I’m in the car listening to an NPR piece about LARPing while driving between meetings. Something they say catches my ear. It seems LARPers (is that even a word?) have an impulse to create immersive identities aside from their own because they want more degrees of freedom to experience the world. In case you’re in the dark about what LARPing is (like I was), it’s Live Action Role Playing – dressing up as characters and acting out stories in real world settings as opposed to scripted controlled settings. It’s clear how Maslow’s Hierarchy of Needs applies here. You won’t find a lot of LARPing in war torn areas, or communities suffering from rampant poverty. But does a group of people having enough energy to spare in their identity establishment to want to spawn new identities to live with imply an Identity Hierarchy of Needs? Could it be that when you have enough security in the identity you need, you seek out ways to make the identity that you want more real than just going to the gym to get better abs?
Maslow’s hierarchy of needs is one of my favorite conceptual frameworks. Not only is it extremely powerful in its home context of psychology, not only is it useful in framing the psychological impacts of many things from other contexts (political, philosophical, economic), it’s also useful as a general skeleton for understanding other relationships. My marketing team recently applied it to Quest’s IAM portfolio. They framed our solutions as layers of technology that could get your house in order to achieve the far out goals of total governance and policy based access management, which they identified as Maslow’s highest order. But I’m thinking about this more in terms of pure, individual identity. Of course the technology tracks alongside that in many ways. The LARPing is what got me thinking, but the other parallels become immediately clear. How many people have multiple social networking accounts? A page for business tied to a Twitter account, a Facebook presence as a personal playground, and a LinkedIn page for a resume are standard fair for many folks in the high tech biz, and beyond. Again, it’s not likely that a blue collar factory worker would have all these identities to express themselves. Like Maslow’s original idea, there is a notion of needing the energy to spare and the right incentives to take the time. There is also an interesting socio-political dimension to this I’ll leave as an exercise to the reader.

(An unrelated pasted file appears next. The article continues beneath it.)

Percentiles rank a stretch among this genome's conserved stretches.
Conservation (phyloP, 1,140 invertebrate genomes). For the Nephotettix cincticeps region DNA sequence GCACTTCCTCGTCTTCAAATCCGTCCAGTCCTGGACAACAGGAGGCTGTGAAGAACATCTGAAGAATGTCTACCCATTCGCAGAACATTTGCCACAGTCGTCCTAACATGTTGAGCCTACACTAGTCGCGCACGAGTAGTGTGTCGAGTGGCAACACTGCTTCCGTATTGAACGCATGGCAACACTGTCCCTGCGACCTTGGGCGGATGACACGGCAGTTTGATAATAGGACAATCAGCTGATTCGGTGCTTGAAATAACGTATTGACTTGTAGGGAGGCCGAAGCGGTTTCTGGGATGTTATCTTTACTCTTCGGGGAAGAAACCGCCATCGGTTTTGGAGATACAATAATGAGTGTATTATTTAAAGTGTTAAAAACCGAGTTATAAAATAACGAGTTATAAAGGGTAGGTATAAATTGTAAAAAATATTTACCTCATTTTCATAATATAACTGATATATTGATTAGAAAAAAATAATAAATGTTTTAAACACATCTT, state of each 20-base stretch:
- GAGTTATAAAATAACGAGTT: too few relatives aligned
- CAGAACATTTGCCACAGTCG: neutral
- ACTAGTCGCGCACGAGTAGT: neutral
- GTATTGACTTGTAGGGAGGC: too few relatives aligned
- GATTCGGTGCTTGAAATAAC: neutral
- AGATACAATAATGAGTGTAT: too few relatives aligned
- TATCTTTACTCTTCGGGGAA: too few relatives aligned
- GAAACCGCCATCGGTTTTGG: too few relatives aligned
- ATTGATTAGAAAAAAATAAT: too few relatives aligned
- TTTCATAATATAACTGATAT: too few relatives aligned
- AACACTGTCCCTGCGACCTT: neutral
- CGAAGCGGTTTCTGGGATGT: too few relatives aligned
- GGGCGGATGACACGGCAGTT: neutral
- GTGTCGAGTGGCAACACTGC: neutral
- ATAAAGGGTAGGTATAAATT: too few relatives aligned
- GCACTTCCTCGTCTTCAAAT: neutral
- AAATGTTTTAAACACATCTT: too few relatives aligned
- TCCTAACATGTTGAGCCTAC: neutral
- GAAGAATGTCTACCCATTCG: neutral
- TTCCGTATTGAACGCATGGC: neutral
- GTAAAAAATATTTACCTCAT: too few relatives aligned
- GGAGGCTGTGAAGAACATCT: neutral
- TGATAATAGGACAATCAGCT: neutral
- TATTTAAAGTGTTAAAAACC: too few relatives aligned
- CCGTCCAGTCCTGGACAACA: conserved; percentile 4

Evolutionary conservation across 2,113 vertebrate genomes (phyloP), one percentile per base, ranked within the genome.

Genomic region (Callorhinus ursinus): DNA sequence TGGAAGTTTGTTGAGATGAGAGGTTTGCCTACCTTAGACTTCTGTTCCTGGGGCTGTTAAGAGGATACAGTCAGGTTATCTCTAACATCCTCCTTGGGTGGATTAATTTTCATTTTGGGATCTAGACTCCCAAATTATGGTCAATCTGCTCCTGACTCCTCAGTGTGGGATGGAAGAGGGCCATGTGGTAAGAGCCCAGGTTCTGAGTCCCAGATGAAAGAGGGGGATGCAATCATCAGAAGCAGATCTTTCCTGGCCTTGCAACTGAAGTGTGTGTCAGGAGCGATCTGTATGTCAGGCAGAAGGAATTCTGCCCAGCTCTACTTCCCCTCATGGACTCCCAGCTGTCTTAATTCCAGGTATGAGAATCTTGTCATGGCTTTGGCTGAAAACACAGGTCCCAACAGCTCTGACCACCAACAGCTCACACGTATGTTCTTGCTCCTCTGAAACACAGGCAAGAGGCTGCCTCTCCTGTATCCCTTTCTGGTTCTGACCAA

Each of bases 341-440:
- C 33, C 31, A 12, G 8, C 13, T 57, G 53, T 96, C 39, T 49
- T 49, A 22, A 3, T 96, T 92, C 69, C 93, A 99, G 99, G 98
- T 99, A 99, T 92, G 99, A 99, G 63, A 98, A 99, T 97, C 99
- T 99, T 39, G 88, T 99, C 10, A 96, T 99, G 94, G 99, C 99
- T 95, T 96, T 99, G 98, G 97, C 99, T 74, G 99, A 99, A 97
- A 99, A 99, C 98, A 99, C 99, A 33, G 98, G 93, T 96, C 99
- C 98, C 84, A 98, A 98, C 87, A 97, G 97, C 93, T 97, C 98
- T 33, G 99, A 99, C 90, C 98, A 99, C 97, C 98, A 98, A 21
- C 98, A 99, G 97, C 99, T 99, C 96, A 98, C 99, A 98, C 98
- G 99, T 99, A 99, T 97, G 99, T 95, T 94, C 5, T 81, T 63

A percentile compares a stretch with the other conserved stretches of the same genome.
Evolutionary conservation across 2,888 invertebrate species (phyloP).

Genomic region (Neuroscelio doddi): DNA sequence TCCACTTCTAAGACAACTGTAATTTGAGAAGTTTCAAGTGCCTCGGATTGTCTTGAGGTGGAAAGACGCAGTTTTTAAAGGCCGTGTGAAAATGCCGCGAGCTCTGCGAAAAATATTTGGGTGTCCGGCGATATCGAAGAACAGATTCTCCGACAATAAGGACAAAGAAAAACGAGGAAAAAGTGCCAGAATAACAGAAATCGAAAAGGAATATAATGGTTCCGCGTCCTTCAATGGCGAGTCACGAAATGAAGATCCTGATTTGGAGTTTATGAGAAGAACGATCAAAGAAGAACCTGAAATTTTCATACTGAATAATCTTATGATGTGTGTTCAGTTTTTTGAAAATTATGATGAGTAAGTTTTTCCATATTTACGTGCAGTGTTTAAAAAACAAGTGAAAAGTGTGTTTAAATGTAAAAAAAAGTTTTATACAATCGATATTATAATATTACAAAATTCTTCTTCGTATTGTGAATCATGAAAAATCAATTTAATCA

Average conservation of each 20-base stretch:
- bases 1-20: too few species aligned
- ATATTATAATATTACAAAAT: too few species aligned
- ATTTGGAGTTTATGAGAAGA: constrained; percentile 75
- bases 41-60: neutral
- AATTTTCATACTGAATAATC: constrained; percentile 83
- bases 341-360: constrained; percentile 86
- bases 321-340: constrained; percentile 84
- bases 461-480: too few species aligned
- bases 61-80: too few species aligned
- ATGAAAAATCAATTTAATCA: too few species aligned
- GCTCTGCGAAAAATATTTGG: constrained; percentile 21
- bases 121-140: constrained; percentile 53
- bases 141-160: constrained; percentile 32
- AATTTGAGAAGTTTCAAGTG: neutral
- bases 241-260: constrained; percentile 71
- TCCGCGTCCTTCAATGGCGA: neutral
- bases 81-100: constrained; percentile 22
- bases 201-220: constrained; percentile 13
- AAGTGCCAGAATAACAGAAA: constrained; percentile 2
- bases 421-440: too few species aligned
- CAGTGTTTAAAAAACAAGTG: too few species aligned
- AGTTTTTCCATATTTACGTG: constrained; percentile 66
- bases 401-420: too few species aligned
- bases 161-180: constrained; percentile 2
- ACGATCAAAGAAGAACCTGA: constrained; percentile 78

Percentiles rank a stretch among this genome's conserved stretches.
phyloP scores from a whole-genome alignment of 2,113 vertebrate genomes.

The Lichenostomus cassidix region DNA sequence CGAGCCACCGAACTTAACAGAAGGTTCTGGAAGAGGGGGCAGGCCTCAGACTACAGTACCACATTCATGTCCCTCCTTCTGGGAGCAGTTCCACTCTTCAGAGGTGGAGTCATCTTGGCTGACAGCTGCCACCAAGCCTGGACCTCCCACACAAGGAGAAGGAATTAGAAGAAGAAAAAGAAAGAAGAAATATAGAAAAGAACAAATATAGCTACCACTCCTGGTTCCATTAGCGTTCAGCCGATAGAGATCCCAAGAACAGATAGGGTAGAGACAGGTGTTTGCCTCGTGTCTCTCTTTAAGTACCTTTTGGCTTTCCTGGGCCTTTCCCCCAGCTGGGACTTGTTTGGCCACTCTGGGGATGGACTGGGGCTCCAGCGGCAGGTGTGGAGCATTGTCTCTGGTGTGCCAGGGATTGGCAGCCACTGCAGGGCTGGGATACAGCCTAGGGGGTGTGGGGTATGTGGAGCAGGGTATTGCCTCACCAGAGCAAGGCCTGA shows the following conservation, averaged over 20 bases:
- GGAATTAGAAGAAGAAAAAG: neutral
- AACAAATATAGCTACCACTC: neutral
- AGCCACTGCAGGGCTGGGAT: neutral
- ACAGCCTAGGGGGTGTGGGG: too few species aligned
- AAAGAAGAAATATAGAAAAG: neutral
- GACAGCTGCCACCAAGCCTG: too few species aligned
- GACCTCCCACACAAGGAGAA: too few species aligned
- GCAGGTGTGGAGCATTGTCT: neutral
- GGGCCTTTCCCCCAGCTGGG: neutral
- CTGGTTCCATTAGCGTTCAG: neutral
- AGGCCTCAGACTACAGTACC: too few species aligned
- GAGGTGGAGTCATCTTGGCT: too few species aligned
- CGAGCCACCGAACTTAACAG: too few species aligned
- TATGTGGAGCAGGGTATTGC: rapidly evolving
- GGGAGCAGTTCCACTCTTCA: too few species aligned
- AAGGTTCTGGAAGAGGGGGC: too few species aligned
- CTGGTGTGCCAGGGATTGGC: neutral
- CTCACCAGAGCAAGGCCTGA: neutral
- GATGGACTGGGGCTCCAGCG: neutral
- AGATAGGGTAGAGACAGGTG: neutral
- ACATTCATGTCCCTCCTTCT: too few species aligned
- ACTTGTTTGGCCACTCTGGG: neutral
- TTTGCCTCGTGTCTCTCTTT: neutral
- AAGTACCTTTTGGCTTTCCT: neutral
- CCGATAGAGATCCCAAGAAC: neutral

The first question is clear: what would an identity hierarchy of needs look like? If one googles “hierarchy of needs” AND “Identity management”, there are a dizzying number of hits. So it’s not like this hasn’t been explored before. Some good ones come from Dave Shackleford who applies the hierarchy to security and R “Ray” Wang who applies it more widely to making choices about technology decisions. But these only treat IAM as an element of their whole. I want to apply it to identity by itself.